The Washington Post editorialized against spending any more tax dollars on California’s high-speed rail project, saying “California should have to fill in its project’s economic and logistical blanks” before more federal or even state dollars are spent. While no one is surprised to see fiscally conservative papers such as the Washington Examiner come out against high-speed rail, the fact that the traditionally liberal Post is against it suggests that the end is near.
Naturally, rail advocates accuse the Post of being “unfair,” but they miss the Post‘s point, which is that the California High-Speed Rail Authority only has a tiny fraction of the money it needs, no private investors have offered to contribute (despite the Authority’s predictions that they would provide at least $6 billion in funding), and the Authority has been accused of mismanagement and optimism bias by, among others, the California State Auditor, a peer committee of transportation engineers, and experts at the University of California at Berkeley.
Orange County was planning to spend a whopping $184 million on an Anaheim “transit center,” 90 percent of whose customers would arrive or depart on a high-speed train. But with it looking more and more likely that train will never arrive, county officials are backing off this grandiose plan.
In Florida, lobbyists are working furiously to keep that state’s high-speed train alive. The state’s governor says he will decide whether or not to kill the line in the next few weeks. Even a major high-speed rail advocacy group, America 2050, concludes in a report that high-speed rail doesn’t really make sense in Florida because the state lacks any concentrations of people.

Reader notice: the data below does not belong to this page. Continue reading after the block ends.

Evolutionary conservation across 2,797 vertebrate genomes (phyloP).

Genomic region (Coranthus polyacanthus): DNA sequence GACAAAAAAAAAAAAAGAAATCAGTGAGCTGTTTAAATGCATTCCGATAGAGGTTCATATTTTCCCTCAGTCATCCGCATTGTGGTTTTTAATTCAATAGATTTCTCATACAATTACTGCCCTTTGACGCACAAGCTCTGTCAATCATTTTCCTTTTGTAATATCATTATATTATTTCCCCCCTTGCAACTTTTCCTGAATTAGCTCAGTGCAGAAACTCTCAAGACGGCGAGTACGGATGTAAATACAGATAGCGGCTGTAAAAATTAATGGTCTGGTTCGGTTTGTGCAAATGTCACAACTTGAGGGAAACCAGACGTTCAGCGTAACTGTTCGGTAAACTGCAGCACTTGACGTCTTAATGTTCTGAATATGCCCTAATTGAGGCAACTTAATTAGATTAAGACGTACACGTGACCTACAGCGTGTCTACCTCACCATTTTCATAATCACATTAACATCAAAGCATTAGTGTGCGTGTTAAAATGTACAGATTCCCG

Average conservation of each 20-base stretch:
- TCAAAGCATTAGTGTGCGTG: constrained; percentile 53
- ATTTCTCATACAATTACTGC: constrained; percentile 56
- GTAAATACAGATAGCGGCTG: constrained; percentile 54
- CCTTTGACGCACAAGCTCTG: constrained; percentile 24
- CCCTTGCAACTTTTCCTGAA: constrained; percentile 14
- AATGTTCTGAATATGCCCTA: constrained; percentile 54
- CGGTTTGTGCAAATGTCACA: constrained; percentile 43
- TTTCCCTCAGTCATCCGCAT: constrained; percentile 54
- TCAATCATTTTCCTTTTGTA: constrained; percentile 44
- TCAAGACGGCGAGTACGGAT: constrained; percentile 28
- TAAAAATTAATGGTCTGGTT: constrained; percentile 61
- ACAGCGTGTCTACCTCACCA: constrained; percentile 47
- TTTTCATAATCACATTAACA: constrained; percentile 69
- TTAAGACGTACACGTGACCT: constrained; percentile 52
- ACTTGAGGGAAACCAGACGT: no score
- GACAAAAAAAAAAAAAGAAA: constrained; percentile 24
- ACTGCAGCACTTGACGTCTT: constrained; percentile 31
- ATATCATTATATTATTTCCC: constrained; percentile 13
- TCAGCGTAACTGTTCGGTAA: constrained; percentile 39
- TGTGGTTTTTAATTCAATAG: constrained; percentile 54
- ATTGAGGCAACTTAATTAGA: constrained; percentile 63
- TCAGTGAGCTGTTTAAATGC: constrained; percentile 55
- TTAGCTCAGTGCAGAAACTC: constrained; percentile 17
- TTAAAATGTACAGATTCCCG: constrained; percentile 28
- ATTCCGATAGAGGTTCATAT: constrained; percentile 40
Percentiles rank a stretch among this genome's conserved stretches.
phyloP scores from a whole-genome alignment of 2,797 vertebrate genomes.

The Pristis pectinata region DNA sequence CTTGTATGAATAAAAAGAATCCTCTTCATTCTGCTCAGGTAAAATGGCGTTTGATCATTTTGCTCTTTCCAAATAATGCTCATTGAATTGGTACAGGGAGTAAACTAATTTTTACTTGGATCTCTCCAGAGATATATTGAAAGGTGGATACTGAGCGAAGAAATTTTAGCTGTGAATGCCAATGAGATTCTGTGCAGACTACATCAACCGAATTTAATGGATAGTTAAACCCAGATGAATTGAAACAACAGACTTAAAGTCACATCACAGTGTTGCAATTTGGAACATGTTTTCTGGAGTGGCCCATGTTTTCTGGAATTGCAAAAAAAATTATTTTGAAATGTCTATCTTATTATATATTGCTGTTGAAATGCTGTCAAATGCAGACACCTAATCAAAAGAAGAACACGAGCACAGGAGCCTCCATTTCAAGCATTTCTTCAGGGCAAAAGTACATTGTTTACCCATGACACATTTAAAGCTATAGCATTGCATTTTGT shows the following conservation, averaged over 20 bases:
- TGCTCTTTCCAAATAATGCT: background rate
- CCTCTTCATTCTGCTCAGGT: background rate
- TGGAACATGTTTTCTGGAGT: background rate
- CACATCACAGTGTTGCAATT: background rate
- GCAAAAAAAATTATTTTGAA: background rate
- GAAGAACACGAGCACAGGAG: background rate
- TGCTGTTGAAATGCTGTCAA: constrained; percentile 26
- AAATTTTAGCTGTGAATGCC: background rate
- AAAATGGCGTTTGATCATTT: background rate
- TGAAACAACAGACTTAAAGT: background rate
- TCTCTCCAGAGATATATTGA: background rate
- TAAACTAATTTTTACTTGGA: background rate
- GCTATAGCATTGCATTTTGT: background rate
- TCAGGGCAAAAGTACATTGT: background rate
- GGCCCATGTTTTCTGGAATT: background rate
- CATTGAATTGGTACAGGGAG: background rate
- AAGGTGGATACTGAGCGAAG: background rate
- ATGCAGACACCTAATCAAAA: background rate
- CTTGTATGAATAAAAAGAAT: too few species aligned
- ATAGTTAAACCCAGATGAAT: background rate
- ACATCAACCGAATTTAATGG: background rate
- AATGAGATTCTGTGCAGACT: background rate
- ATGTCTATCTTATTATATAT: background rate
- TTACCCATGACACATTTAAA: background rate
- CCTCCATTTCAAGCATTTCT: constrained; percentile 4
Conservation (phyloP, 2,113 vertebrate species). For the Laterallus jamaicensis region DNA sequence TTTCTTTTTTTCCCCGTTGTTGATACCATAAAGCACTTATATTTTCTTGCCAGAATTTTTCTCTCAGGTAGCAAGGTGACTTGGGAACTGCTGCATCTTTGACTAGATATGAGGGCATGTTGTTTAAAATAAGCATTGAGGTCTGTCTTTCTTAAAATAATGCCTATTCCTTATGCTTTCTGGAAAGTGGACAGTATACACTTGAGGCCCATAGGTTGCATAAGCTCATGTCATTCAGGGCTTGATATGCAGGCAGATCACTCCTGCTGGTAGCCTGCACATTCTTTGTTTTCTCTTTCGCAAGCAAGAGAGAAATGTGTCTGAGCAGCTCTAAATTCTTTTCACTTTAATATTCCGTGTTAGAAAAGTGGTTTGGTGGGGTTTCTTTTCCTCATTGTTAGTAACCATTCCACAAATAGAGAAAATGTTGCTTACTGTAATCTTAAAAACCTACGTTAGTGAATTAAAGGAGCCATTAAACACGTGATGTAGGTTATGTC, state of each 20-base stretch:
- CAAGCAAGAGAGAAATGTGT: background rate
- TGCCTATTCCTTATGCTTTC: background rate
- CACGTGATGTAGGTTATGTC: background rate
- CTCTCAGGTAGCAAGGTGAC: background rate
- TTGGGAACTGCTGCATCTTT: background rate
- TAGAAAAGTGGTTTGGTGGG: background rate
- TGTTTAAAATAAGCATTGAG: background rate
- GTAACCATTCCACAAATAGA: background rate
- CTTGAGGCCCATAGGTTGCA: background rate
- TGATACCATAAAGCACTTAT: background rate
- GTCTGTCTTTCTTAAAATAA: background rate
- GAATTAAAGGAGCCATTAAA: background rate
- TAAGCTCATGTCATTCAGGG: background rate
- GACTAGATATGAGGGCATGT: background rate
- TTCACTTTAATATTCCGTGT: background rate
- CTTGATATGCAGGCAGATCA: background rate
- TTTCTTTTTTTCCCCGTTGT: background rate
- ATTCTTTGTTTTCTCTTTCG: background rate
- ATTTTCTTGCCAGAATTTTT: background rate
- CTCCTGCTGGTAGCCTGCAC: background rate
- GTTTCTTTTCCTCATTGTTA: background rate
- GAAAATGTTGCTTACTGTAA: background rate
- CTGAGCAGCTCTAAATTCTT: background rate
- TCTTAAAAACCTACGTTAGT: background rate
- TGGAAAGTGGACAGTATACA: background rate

Recently, there were reports that many in China are questioning that nation’s high-speed rail program. In response, a Chinese-American analyst writing for The Atlantic argues that, “a network of high-speed rail can generate the kind of economic organization and development that the interstate highway system produced in the US.”
Sadly for rail buffs like the Antiplanner, he is wrong. Even in a country like China, where auto ownership is still rare, high-speed rail simply can’t produce the same benefits as the Interstate Highway System for several reasons.
1. High-speed trains carry no freight. By sharing the same facilities with both cars and trucks, interstate highways reduce the costs to both.
2. High-speed trains don’t go door to door. The advantages of door-to-door service provided by the automobile outweigh the speed advantage of high-speed trains, which is why autos are getting to be very popular in China.
3. High-speed trains are convenient for only a small group of people. Unless you live or work near a train station and your destination is also near a train station, other modes of travel will work better.
4. High-speed trains are very expensive. Fares on China’s high-speed trains are several times greater than on conventional trains, which further limits the market to a narrow elite.
Instead of building more high-speed rail, China should work to relieve the traffic congestion that is certain to increase as more people buy and drive automobiles. Of course, if China’s goal is to bankrupt America, one way to reach that goal would be to encourage us to build lots of high-speed trains, especially if we also buy Chinese technology for those trains.